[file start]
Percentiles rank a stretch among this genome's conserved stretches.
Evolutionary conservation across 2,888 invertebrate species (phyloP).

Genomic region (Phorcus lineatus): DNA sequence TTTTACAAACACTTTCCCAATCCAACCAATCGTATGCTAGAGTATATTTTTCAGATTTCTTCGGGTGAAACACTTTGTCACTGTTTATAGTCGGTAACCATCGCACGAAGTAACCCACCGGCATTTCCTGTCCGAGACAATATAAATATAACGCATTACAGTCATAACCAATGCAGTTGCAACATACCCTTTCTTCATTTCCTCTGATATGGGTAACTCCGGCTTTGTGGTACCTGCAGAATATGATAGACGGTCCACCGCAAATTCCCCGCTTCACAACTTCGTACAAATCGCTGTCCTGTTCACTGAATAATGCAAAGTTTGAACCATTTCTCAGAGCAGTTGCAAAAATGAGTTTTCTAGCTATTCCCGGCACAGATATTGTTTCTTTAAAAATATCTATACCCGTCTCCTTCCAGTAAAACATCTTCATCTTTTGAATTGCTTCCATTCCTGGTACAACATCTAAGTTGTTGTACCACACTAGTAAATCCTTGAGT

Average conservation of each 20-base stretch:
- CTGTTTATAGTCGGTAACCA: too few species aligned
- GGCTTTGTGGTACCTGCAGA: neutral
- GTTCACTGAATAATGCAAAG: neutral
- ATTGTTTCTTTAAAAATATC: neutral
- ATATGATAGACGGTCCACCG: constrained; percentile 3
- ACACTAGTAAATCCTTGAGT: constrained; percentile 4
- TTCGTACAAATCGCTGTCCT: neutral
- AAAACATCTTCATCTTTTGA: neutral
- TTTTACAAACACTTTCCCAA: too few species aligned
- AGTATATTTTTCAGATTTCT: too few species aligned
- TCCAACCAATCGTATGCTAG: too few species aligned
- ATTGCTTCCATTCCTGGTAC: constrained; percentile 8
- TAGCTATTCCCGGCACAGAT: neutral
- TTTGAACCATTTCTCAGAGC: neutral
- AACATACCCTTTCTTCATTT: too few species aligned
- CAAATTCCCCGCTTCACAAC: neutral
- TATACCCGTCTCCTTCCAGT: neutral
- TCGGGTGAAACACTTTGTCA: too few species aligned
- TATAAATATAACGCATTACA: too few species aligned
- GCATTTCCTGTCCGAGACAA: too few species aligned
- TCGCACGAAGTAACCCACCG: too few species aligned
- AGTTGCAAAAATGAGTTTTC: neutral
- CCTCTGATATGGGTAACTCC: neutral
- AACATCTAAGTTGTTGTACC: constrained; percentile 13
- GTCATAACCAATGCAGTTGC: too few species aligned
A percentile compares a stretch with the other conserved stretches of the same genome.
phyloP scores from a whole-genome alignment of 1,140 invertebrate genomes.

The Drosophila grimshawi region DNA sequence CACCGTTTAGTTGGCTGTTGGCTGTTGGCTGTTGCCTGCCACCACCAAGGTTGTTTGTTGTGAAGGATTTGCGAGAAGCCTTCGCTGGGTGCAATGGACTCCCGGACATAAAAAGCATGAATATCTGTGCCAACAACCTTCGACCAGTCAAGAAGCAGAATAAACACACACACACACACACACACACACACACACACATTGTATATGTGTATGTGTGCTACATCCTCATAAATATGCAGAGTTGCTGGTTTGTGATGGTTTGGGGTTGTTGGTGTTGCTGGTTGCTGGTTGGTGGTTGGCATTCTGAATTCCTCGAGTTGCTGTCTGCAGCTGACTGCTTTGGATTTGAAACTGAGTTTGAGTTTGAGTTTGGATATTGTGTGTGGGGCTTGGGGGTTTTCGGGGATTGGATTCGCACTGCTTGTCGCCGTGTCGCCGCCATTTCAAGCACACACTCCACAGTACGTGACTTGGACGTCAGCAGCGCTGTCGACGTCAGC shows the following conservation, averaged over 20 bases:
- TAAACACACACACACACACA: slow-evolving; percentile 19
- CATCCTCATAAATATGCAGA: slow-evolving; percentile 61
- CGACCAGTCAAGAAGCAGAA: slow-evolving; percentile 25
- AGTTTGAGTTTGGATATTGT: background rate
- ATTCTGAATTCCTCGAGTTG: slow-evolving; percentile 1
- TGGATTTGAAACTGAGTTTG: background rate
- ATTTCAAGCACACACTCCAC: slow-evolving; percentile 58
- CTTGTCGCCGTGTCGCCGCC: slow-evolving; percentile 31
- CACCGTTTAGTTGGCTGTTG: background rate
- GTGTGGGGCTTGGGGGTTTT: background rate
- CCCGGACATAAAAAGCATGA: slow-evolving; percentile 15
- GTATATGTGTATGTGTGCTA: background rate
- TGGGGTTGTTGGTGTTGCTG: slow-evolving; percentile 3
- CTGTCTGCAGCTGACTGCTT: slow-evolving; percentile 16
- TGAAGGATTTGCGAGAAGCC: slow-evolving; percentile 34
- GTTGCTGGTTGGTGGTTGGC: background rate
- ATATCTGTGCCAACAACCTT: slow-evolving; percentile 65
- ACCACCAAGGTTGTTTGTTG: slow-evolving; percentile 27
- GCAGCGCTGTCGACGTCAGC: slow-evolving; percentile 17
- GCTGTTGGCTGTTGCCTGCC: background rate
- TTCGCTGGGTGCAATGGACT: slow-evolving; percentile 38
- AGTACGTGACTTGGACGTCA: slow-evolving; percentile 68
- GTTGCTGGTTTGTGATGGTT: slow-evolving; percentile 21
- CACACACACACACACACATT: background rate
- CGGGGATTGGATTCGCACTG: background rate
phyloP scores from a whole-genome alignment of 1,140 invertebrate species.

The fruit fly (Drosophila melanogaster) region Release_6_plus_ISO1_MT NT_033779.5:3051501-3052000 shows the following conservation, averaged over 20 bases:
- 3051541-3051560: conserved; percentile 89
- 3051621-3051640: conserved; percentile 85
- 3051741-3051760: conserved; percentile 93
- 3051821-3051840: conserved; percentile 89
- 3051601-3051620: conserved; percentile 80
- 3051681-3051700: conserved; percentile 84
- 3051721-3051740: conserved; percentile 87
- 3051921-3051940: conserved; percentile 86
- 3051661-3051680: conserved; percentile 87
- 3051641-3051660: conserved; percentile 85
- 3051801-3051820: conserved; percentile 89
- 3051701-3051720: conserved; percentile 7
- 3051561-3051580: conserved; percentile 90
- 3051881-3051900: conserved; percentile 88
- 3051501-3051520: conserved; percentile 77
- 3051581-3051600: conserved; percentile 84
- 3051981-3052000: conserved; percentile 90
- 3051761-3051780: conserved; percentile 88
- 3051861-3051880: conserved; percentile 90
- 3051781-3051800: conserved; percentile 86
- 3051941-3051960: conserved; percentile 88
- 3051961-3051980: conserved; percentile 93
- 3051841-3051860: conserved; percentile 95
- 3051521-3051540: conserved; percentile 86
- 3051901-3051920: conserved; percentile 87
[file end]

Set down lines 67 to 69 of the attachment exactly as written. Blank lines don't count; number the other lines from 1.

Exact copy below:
- 3051921-3051940: conserved; percentile 86
- 3051661-3051680: conserved; percentile 87
- 3051641-3051660: conserved; percentile 85